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KG7RS
03-09-2011, 03:14 PM
Hi Folks,
Looking for some solid advice from those more initiated than myself. I recently picked up a nice Hallicrafters HT-44 SSB transmitter with matching PS-150-120 power supply. Both are completely original and untouched including all 6 electrolytics and 5 semiconductor diodes in the power supply. Everything functions normally but I did note the transmitter goes into transmit by itself once in awhile.

1. When I was changing antenna cables on the back, I got "bit" by what is probably leaking AC line bypass capacitors on the primary of the power transformer. I'm confident that replacing those will cure that problem, but I'm also wondering if this condition may be the cause of the transmitter going into transmit by itself. I haven't studied the schematic in depth but if the PTT circuit is expecting a clean ground when PTT is enabled and there's leakage voltage present...any thoughts?

2. Although the original electrolytic filter caps appear perfectly serviceable, I'd like to replace them all with good 'ol Sprague Atom TVA-series. As much as I'd like to keep it all original, this rig will see regular use and it just seems like its asking for trouble not to replace them.

3. Finally, There are are 4 1N3487 diodes configured in a bridge rectifier circuit on the secondary of the HV supply section. This type appears to be long gone. Best I can find is a recommendation for an NTE506 or BY127MGP as substitutes. I can't even locate a spec sheet for the original 1N3487 to determine ratings. Is it best to just keep the original rectifiers in service or do I run the risk of ruining the power transformer if one/more should short? I have concerns with using NTE parts in general. The 5th diode is for a low voltage/current bias supply which can easily be replaced by a common 1N4005 silicon diode.

I appreciate all thoughts. Thank you.

73, John, KG7RS

WB2WIK
03-09-2011, 04:32 PM
Hi Folks,
Looking for some solid advice from those more initiated than myself. I recently picked up a nice Hallicrafters HT-44 SSB transmitter with matching PS-150-120 power supply. Both are completely original and untouched including all 6 electrolytics and 5 semiconductor diodes in the power supply. Everything functions normally but I did note the transmitter goes into transmit by itself once in awhile.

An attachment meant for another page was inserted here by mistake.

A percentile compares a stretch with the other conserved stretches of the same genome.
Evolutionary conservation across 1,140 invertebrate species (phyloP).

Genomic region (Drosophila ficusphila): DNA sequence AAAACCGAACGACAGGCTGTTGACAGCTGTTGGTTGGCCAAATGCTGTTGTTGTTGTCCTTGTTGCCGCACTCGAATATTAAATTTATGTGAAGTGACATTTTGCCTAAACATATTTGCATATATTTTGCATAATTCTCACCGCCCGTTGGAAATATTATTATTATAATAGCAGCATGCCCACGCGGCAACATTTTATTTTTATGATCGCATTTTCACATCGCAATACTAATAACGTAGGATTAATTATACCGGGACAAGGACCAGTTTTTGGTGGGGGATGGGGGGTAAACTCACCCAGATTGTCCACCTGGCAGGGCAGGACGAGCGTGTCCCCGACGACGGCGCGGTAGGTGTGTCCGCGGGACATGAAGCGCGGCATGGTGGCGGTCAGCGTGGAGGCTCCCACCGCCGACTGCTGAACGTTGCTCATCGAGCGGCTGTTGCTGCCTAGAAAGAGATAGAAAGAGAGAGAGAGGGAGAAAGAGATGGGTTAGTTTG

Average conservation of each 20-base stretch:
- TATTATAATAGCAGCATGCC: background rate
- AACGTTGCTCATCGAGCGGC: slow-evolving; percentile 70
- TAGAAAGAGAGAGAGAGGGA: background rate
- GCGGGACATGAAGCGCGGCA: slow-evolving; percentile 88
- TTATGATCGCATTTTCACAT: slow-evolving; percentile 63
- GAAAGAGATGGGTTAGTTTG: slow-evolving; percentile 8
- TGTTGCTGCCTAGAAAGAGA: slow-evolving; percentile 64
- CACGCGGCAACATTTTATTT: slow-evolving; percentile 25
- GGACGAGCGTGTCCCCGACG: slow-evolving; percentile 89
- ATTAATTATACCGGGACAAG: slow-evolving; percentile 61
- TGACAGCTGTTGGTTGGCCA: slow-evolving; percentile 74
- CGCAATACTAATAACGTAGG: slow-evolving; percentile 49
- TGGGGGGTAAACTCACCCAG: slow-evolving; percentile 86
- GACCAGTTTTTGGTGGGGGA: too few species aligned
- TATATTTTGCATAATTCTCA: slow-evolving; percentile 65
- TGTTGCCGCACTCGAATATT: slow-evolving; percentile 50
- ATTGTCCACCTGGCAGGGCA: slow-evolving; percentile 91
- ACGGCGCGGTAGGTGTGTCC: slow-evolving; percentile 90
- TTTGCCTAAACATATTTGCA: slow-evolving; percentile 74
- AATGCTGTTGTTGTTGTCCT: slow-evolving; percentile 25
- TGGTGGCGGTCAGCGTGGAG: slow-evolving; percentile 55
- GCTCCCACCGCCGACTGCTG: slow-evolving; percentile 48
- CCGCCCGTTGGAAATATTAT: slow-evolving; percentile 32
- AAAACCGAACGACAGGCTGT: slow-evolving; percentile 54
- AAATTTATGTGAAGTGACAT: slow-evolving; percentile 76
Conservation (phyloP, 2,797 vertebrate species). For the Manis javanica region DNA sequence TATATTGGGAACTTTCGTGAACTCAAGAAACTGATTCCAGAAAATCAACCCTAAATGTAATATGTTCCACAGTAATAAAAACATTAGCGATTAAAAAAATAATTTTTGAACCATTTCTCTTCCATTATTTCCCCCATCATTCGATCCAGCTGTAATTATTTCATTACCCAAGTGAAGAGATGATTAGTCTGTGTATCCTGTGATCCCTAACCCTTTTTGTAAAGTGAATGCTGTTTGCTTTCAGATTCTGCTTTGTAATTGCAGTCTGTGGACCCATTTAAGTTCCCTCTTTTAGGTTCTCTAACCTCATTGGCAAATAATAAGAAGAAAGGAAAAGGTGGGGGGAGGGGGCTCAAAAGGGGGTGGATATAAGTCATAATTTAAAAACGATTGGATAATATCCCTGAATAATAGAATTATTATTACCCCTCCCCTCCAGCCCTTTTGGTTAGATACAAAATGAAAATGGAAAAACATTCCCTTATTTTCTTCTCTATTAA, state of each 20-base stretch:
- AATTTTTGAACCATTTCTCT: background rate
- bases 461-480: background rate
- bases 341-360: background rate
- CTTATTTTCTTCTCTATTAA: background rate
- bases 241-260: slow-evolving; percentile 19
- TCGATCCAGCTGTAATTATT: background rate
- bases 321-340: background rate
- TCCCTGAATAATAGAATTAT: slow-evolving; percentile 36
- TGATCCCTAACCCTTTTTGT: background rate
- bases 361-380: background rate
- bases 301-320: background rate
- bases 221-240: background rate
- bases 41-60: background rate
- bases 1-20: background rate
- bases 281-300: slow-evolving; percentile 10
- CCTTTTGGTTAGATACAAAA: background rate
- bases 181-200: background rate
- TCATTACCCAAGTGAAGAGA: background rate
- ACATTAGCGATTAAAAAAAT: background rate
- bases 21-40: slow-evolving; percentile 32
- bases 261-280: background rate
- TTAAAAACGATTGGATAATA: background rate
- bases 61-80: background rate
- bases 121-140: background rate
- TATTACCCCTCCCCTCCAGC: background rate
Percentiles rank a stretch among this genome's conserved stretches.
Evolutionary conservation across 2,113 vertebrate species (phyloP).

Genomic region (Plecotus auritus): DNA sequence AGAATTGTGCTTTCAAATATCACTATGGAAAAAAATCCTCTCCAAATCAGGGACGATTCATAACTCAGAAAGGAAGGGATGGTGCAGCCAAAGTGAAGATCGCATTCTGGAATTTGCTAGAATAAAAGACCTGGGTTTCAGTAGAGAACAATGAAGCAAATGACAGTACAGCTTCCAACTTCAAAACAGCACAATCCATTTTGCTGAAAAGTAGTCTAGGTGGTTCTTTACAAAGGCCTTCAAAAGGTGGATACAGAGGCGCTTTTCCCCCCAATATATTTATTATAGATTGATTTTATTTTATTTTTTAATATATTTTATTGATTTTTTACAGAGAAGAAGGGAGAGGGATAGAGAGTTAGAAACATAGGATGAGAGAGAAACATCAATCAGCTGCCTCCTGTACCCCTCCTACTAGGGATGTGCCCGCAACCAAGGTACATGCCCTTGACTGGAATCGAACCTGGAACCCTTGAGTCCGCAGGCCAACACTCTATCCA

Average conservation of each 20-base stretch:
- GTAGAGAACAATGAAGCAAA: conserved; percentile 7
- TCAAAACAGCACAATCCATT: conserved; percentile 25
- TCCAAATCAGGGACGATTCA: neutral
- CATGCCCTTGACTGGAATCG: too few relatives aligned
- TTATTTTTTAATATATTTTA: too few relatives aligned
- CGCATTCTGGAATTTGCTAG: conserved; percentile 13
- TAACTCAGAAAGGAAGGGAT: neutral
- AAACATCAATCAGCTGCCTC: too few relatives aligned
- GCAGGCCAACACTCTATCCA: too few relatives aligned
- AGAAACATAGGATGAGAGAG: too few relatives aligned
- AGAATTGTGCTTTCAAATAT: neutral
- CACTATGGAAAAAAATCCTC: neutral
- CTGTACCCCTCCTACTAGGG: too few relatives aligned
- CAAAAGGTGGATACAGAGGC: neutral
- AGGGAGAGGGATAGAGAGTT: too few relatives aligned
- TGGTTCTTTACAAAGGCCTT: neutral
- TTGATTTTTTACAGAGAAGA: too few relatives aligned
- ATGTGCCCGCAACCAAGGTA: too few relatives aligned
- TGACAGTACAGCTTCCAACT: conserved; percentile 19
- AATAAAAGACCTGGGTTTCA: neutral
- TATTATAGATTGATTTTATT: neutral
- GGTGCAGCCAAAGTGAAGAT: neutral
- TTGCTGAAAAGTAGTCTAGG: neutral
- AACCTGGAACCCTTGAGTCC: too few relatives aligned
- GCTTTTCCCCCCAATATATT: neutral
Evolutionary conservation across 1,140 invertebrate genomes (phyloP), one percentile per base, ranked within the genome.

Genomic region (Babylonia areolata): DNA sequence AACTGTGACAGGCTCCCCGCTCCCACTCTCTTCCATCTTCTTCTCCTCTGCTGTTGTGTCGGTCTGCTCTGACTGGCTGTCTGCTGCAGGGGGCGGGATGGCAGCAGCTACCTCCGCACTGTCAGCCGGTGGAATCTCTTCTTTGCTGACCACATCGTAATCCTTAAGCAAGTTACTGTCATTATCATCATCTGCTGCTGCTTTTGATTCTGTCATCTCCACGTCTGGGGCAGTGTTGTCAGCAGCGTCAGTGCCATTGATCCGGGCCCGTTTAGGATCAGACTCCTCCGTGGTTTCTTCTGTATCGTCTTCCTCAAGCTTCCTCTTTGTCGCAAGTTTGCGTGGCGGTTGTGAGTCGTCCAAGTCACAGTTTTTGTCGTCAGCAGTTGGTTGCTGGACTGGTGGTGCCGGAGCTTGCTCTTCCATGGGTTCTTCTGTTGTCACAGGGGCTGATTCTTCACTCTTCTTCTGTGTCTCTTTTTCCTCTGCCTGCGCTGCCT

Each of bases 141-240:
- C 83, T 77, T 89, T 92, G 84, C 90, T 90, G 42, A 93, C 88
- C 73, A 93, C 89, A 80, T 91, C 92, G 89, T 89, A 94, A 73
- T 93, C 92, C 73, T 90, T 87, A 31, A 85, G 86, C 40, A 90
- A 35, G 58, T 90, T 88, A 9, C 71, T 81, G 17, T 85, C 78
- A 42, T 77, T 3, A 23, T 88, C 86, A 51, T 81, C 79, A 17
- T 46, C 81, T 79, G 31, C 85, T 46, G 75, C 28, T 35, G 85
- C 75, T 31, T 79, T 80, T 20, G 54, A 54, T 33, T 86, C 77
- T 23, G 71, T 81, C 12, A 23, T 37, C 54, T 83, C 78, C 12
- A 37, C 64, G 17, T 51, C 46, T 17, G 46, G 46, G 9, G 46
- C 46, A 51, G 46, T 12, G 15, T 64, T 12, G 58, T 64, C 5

1. When I was changing antenna cables on the back, I got "bit" by what is probably leaking AC line bypass capacitors on the primary of the power transformer. I'm confident that replacing those will cure that problem, but I'm also wondering if this condition may be the cause of the transmitter going into transmit by itself. I haven't studied the schematic in depth but if the PTT circuit is expecting a clean ground when PTT is enabled and there's leakage voltage present...any thoughts?

I doubt that's the problem. The PTT circuit expects a return to chassis ground to complete a circuit. If the chassis was floating at 1000V, that's still a ground return for the circuit.


2. Although the original electrolytic filter caps appear perfectly serviceable, I'd like to replace them all with good 'ol Sprague Atom TVA-series. As much as I'd like to keep it all original, this rig will see regular use and it just seems like its asking for trouble not to replace them.

I'd let it cook for a few days, powered on (no load). If it passes that test, I can't imagine how changing the capacitors would be an improvement; but then it shouldn't hurt to change them if you want to. I have all original electrolytics in Collins gear built in 1956, never replaced -- still fine.


3. Finally, There are are 4 1N3487 diodes configured in a bridge rectifier circuit on the secondary of the HV supply section. This type appears to be long gone. Best I can find is a recommendation for an NTE506 or BY127MGP as substitutes. I can't even locate a spec sheet for the original 1N3487 to determine ratings.

It's in the JEDEC book, I just looked it up. This is an old specialty rectifier with two stacked silicon dice inside. It's rated 1200 PIV, so if you replace these you should use two 600V (or higher) rectifiers in series to replace each 1N3487. There is absolutely nothing special about it at all except that each one is really like two diodes in series. A pair of 1N4005s, 4006s or 4007s in series to replace each one should work fine. The 1N3487 had a very low surge current rating, so I guess in the Hallicrafters design it must have been well surge limited by something.


Is it best to just keep the original rectifiers in service or do I run the risk of ruining the power transformer if one/more should short?

Why would that happen? That's what fuses are for. Normally if a rectifier shorted, you'd blow a fuse instantly, protecting the transformer. Make sure you have the correct value fuse installed.


I have concerns with using NTE parts in general.